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FCC levies fine against ASTCA for failure to file hearing aid compatibility status reports

The Federal Communications Commission has issued a $6,000 forfeiture order against the American Samoa TeleCommunications Authority for “willfully and repeatedly violating the hearing aid compatibility status report filing requirements set forth in the FCC 2003 Hearing Aid Compatibility Order.”

The forfeit order was issued Oct. 19 by the FCC’s Spectrum Enforcement Division of the Enforcement Bureau. The  2003 Hearing Aid Compatibility Order adopted several measures to enhance the ability of individuals with hearing loss to access digital wireless telecommunications.

In March 2008, the Bureau received a complaint alleging that ASTCA had failed to file the required hearing aid compatibility status reports and therefore might not be in compliance with the hearing aid compatibility requirements. The Bureau then issued ASTCA a letter of inquiry and ASTCA replied in May the same year. 

However, in November 2008 the Enforcement Division released a Notice of Apparent Liability for Forfeiture (NAL) against ASTCA concluding that “ASTCA apparently willfully  and repeatedly violated the hearing aid compatibility status report filing requirements”by failing to file seven hearing aid compatibility status reports between May 2004 and November 2007.

The Division exercised its prosecutorial discretion and proposed a $6,000 forfeiture for ASTCA’s failure to file a single hearing aid compatibility status report, which was due on November 19, 2007. The amount proposed reflects an increase above the $3,000  base forfeiture for failure to file required forms or information.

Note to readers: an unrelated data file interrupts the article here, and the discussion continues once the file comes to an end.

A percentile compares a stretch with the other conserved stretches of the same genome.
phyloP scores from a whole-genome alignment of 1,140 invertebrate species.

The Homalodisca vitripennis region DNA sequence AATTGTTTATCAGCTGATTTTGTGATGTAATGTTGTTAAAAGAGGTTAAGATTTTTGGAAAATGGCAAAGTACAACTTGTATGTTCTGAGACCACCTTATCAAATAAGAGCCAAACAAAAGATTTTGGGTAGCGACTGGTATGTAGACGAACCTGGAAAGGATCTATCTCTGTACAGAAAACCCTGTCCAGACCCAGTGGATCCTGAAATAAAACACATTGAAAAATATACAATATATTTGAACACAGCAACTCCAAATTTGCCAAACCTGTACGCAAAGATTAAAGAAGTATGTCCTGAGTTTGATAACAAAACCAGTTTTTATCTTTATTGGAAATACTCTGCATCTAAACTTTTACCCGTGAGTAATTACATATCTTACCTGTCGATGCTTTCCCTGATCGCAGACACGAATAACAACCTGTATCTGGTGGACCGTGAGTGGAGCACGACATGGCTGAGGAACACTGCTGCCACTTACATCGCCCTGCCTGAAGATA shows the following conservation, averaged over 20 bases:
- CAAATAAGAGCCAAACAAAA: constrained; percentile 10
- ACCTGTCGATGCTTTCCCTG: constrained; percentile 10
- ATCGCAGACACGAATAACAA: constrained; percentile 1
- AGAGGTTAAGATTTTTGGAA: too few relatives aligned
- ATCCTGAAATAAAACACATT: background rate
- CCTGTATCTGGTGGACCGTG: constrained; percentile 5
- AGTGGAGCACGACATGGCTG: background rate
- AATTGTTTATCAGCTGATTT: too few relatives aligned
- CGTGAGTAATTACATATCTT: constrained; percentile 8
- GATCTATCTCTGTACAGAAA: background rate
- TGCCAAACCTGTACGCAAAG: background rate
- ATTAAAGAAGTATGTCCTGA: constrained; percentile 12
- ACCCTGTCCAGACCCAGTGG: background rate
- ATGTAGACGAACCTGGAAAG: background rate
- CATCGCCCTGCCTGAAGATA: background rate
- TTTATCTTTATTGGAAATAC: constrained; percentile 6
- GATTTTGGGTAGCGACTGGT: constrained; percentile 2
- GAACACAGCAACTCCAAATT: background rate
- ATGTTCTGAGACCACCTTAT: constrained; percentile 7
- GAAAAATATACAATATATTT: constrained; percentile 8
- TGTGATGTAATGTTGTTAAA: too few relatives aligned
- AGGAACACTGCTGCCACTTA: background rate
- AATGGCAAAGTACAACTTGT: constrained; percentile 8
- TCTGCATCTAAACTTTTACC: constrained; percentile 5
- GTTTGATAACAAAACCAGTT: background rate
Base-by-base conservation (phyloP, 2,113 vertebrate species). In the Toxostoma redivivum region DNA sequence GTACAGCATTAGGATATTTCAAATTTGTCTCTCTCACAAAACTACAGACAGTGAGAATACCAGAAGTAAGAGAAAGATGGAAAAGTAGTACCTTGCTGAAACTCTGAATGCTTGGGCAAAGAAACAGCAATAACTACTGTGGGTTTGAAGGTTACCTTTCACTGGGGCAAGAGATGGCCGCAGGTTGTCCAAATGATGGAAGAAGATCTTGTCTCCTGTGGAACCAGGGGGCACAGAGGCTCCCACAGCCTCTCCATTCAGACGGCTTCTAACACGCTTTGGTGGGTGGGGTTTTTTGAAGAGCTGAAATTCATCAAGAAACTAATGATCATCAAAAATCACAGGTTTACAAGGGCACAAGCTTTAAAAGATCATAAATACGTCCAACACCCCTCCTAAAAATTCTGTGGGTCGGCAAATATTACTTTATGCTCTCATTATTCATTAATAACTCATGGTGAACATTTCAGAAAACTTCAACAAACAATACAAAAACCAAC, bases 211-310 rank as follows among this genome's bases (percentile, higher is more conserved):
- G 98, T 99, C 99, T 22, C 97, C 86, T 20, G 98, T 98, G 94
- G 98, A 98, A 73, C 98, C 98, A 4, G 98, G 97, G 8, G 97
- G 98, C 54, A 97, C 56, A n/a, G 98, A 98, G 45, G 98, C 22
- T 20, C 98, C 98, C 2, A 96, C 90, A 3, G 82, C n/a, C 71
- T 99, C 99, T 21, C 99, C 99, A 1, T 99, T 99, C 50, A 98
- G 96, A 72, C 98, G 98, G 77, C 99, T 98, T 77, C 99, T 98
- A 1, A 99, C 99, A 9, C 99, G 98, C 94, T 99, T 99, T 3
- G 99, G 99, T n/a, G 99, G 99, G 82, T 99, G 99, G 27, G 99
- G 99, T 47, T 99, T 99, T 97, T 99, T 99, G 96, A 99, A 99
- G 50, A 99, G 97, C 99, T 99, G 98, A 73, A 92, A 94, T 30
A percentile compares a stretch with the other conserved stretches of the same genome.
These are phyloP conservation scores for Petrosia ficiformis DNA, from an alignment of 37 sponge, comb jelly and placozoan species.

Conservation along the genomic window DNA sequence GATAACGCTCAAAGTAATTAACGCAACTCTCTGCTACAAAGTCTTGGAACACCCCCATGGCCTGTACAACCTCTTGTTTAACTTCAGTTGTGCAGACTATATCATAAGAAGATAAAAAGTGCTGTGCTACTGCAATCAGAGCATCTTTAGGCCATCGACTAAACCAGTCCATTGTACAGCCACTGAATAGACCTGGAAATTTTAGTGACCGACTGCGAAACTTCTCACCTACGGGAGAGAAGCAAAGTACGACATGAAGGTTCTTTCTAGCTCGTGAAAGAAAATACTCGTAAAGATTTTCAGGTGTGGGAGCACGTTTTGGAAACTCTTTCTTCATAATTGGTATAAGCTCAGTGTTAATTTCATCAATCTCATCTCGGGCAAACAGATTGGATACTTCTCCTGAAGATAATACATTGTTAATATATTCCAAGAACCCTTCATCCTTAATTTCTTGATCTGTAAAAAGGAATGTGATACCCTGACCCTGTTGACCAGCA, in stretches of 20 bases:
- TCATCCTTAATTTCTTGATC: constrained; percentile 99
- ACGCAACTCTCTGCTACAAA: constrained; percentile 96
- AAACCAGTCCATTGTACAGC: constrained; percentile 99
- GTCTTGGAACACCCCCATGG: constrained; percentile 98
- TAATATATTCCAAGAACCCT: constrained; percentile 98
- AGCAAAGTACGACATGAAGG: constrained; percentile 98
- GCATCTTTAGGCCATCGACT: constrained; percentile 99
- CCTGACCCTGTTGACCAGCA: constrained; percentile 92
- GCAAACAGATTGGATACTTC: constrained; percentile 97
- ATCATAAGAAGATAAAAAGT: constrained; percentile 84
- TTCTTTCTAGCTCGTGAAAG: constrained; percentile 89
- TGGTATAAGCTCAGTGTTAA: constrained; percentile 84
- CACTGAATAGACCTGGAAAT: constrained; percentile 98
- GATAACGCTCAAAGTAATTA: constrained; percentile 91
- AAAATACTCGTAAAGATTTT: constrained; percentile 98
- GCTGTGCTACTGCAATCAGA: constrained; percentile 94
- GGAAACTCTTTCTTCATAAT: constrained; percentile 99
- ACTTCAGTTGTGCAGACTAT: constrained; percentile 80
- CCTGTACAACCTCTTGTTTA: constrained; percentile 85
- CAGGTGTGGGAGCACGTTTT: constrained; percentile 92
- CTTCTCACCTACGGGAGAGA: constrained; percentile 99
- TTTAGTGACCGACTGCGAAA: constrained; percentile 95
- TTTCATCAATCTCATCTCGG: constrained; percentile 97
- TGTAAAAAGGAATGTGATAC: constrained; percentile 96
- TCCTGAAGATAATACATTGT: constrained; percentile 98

The Division also admonished ASTCA for violating other provisions of former hearing aid rules by failing to offer, by September 16, 2005, at least two handset models that met radio frequency interference regulations. On December 5, 2008, ASTCA filed a response to the NAL.

In examining ASTCA’s NAL response, “we are not persuaded by ASTCA’s legal arguments and find that a forfeiture was validly proposed against ASTCA for its continuing violation of the hearing aid compatibility status report filing requirements...,” according to the Division.

ASTCA raises a number of arguments to support its request for reduction or cancellation of the proposed forfeiture, but the Division said, “We find these arguments unpersuasive”, adding that ASTCA states that it did not knowingly fail to file its hearing aid compatibility status reports, suggesting that the violations were inadvertent and therefore not willful.

According to the Division, ASTCA argued that because of the physical distance between American Samoa and Washington D.C., “ASTCA was unfamiliar” with the hearing aid order.

“Licensees, however, are expected to know and comply with the Rules, regardless of their geographic distance from the FCC’s headquarters,” the Division said, adding that the FCC has repeatedly held that violations resulting from inadvertent error or failure to become familiar with the FCC’s requirements can be and often are willful violations.